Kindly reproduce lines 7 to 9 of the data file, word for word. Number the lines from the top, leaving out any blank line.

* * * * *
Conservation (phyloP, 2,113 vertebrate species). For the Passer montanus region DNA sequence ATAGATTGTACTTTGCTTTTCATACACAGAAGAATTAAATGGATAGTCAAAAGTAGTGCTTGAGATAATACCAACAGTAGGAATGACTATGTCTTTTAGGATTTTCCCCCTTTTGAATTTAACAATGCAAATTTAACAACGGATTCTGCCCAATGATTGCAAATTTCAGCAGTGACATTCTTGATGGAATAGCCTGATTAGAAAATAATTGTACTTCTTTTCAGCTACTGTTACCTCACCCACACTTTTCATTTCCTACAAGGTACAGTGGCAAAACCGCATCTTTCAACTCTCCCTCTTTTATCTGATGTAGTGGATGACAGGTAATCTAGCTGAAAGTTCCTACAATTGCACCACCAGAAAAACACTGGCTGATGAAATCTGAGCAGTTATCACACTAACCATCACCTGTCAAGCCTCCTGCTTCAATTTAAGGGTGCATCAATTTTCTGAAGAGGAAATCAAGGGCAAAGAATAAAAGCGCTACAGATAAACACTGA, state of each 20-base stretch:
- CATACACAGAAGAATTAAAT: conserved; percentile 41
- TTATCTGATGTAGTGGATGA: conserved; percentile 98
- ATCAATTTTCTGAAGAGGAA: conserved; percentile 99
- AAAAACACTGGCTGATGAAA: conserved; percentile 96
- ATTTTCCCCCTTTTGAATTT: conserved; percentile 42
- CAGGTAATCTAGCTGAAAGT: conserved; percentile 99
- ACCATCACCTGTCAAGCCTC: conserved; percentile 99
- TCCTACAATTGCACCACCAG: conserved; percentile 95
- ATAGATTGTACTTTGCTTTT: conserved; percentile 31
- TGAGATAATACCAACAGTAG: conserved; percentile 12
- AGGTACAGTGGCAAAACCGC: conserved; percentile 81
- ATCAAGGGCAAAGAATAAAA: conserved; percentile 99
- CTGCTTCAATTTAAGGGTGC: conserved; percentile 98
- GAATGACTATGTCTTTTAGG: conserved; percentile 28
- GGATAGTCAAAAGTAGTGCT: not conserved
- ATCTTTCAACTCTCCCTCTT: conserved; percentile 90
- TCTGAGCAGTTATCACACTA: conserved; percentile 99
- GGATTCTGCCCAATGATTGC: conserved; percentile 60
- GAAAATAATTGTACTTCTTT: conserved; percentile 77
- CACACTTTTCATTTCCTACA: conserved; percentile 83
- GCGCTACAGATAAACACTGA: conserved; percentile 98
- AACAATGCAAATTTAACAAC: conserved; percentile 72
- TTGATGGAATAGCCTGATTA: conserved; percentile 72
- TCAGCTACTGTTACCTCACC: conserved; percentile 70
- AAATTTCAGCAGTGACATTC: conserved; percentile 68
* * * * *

- CAGGTAATCTAGCTGAAAGT: conserved; percentile 99
- ACCATCACCTGTCAAGCCTC: conserved; percentile 99
- TCCTACAATTGCACCACCAG: conserved; percentile 95